Francis Kennedy, War Hero and Restless Inventor, Dies at 95


This obituary is part of a series about people who have died in the coronavirus pandemic. Read about others here.

From time to time over the decades, Francis A. Kennedy would rub a patch of stubble on his face and then find a tiny wooden splinter in his palm.

On Sept. 25, 1951, Mr. Kennedy, a 27-year-old officer serving as a forward artillery observer, was on patrol on the Korean Peninsula when his unit was ambushed by Chinese soldiers. They quickly picked off three of his men. Mr. Kennedy, his Rosary prayers mingling with the whine of bullets, pulled all three to safety, but not before an enemy round smashed into a tree nearby, embedding fragments of it into his face and body.

For his heroism, Mr. Kennedy was awarded the Silver Star; for his wounds, the first of two Purple Hearts. And for the rest of his life he bore the splinters, which would rise, unpredictably, out of his skin like memories.

His children — 10 boys and three girls raised in a house near Buffalo with a single bathroom — remembered him as a puckish storyteller and a restlessly creative inventor huddled over his work at a tarp-draped pool table in their garage. He came close to hitting it big in the 1970s, when he invented an early form of caller-ID. He had more success a few years later designing an energy-efficient concrete block. Early on, he tended bar, worked in a steel mill and sold liquor wholesale to put food on the table.

He adored John and Robert Kennedy, thought (though never proved) that he and the more famous Kennedy family were relatives, and even bought Lady Bird Johnson’s former limousine as a gift to his wife, whose name was Jacqueline Kennedy and, yes, known as Jackie.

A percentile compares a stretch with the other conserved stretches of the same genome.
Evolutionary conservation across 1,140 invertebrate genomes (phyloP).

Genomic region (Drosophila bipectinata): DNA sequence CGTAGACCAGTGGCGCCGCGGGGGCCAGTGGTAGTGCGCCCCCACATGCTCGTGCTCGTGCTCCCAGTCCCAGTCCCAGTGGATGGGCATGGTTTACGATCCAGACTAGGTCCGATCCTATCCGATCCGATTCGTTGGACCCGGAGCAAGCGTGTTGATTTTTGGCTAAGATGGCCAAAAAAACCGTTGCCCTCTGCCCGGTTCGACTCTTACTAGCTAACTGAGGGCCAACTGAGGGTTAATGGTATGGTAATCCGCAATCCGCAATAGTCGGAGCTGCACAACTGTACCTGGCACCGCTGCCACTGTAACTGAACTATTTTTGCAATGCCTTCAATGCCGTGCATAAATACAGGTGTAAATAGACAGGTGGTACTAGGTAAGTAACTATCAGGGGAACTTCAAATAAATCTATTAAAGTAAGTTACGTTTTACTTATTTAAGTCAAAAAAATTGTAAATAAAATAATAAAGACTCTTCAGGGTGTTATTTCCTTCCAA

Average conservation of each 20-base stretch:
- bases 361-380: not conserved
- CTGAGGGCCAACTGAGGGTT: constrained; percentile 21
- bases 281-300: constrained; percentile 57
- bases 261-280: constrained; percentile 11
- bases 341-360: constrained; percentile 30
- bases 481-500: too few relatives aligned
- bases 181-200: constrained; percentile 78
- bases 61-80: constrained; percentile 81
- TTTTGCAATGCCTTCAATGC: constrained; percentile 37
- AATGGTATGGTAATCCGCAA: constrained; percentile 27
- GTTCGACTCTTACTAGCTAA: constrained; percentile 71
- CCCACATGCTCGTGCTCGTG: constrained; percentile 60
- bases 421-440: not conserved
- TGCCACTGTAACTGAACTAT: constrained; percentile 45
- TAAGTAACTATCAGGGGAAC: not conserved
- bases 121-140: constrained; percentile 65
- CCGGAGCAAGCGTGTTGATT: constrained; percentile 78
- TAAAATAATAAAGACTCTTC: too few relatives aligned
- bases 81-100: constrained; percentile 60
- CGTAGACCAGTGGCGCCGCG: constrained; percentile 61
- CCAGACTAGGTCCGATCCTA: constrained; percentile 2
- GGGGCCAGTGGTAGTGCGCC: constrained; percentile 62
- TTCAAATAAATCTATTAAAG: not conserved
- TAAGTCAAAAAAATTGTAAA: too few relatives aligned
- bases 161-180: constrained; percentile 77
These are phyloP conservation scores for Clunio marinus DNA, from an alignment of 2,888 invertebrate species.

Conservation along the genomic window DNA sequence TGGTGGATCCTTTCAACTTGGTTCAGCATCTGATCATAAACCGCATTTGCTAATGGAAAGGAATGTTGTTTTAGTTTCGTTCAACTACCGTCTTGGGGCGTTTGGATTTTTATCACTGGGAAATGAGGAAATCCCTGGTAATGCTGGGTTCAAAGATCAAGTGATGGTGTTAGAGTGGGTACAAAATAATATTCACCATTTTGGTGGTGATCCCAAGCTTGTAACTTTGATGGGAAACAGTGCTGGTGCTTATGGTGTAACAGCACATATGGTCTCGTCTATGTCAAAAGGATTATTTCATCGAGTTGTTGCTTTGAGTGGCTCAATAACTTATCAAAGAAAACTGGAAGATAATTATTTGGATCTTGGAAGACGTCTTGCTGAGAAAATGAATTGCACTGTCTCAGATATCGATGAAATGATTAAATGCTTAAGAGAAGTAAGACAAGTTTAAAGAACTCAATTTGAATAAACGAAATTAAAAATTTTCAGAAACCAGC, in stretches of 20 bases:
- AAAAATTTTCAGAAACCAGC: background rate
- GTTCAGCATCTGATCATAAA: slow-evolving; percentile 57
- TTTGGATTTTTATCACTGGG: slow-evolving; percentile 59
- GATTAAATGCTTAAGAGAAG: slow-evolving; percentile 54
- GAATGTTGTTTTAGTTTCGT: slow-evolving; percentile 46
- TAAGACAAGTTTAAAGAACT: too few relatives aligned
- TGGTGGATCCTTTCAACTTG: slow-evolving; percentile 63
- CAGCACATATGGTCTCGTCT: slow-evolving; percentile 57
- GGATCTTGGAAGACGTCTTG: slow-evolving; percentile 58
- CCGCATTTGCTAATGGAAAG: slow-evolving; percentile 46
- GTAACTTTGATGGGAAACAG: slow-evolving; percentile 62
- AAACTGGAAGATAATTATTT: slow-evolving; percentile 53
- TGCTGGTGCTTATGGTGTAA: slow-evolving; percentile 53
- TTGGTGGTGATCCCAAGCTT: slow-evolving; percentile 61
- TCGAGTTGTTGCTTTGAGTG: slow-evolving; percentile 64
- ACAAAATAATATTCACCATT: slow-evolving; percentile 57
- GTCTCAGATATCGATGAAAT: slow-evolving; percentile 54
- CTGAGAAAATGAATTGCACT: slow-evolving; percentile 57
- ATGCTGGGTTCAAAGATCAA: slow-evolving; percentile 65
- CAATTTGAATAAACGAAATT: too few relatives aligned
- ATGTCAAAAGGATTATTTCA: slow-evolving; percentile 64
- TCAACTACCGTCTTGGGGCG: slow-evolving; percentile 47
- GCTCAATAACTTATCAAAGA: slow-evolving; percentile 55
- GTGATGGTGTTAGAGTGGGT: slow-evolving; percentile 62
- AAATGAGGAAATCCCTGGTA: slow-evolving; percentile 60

Mr. Kennedy was born on June 21, 1924, in Pittston, Pa., to Francis P. and Loretta Kennedy. Frank was 16 when he ran away from home in 1942 to enlist during wartime but was sent back after his mother had demanded it.

When he came of age, Mr. Kennedy joined an Army aerial branch and excelled as a mechanic, though he never made it into combat. By the time the Korean War broke out, he had re-enlisted and chose one of the most dangerous combat assignments possible, finding the coordinates for enemy targets from close range on the ground or in the air.

He also flew on 154 sorties, many as an air spotter, and was shot down three times. Once, after crash-landing behind enemy lines, he leapt off a 40-foot-high cliff to evade the enemy and made it back to camp, six miles away, with a broken foot, his son Tim said.

Mr. Kennedy is also survived by 11 other children (one son died before him, as did his wife), 38 grandchildren, 38 great-grandchildren and a great-great-grandchild, his family said.

Mr. Kennedy was proud of his service, and of all the medals, but he felt compelled to make up for his role in the war by leaving a positive mark on the world through his inventions, his daughter in-law Lynn Kennedy said.

His son Thom recalled: “He believed he would never be able to get into heaven because of all the deaths he caused by calling in artillery strikes. I’d say, ‘Dad, think of how many lives you saved.’ But to his last days he carried that with him.”

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